Petrol prices could have fallen by R1.25 per liter this month

John Johnson

Global Courant

The government’s political missteps over the past month have crushed the edge in global markets, cutting prices for motorists nearly in half as of Wednesday (June 7).

The Ministry of Mineral Resources and Energy announced Monday (June 5) that gasoline prices will fall this week by 71 cents per liter and diesel prices by 80 to 85 cents per liter.

According to Annabel Bishop, Investec’s chief economist, the price drop could have been significantly higher – about R1.25 per liter for petrol and R1.38 for diesel – if the country had maintained a stronger currency position.

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The blame can be placed on the government and its close relationship with Russia, which came to the fore in recent weeks and damaged international sentiment towards South Africa.

“The past month has revealed the strong relationship the South African government reportedly has with Russia on many fronts, including reportedly close military ties, at a time when the Western world has imposed sanctions on Russia over its war on Ukraine,” Bishop said.

South Africa’s ongoing relationship with Russia, including through the BRICS grouping, has the country scrambling to resolve the Russian president’s impending visit later this year as SA hosts the BRICS summit.”

Following news that South Africa granted diplomatic immunity to BRICS summit participants while hesitant about what it will do if and when Putin visits, the rand hit a record low last week, in view of the harrowing R20 against the dollar.

South Africa is a party to the International Criminal Court (ICC), which has issued an arrest warrant against Putin for alleged war crimes.

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If he attends the BRICS summit in person, South Africa will have no choice but to arrest him. However, the government has not taken an official stance on the issue, looking for loopholes to get out of the predicament.

The rand retreated towards R19.40/USD on Monday, which Bishop attributed to discussions that the BRICS meeting could be held in another country to avoid the problem of the ICC ordering Putin’s arrest.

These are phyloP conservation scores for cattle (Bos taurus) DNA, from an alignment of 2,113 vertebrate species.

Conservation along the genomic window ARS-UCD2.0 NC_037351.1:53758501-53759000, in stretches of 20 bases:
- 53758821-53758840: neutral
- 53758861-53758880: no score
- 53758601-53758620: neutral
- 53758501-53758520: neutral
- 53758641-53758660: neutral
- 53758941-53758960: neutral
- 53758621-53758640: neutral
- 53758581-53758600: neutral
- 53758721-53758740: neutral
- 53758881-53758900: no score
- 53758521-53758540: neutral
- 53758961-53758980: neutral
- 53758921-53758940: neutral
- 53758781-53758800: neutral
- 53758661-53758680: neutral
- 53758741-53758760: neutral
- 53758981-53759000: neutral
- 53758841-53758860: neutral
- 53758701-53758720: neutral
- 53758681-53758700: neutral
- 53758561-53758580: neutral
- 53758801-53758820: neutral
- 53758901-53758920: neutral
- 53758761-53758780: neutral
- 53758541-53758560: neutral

However, this slight relief did not come in time for the market changes to feed into the gasoline price adjustment in June.

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“Had the rand not weakened in May, prices would have been set at a drop of R1.25/litre for petrol and R1.34/litre for diesel this month,” Bishop said.

“The inflationary effect of rim weakness cannot be underestimated, negatively impacting the cost of living, particularly the lives of the poor, whose largest expenditures are typically travel and food, both affected by the severe depreciation of the rand against the US dollar.”

Investors are pouring out

Bishop said South Africa’s geopolitical choices — and in particular the revealed strength of its relationship with China — have led to the collapse of the rand and substantial foreign sales of the country’s financial assets, while Western players in South Africa’s financial market Punishing Africa for its worsened risk environment – including its alleged deep loyalty to Russia.

The economist noted that foreign investors have dumped more than R20.3 billion worth of bonds in South Africa so far this year – more than the R19.6 billion sold throughout 2022.

Bishop said this is in stark contrast to the roughly R0.1 billion worth of local bonds sold in 2021 after purchasing R76.7 billion in 2019.

“High levels of power cuts have decimated economic growth prospects for this year, weakening the country’s tax-collecting potential, which has also negatively impacted bond market sentiment,” she said.

This was signaled last week by the South African Reserve Bank in its financial stability assessment, where it added Pretoria’s position on Russia as a new risk in its assessment – warning of possible secondary sanctions and the impact it would have. on the local economy – as well as resulting in greater capital outflows.

“South Africa’s non-aligned stance in the Russia-Ukraine war is increasingly questioned, which could pose a future threat to the participation of South African financial institutions in the global financial system and increase the likelihood of secondary sanctions are imposed on South Africa. said the SARB.

Bishop noted that given South Africa’s financial markets, economic activity and investor sentiment, the South African government is increasingly “playing with fire” in its still close relations with Russia, while the Western world has taken a strong stance against Russia taken because of the war in Ukraine.

Negative sentiment in international financial markets towards South Africa is on the rise as it demonstrates continued alliances with Russia by allowing Russian ships to dock in SA ports, conducting naval exercises with Russian and send Chinese fleets and delegations of South African government officials to Russia,” she said.

The rand is the third worst-performing emerging market currency against the US dollar out of a basket of twenty-two monitored by Bloomberg, weaker at -20.8% year-over-year, behind the Turkish lira and the Argentine peso.

Read: Here is the official petrol price for June

Petrol prices could have fallen by R1.25 per liter this month

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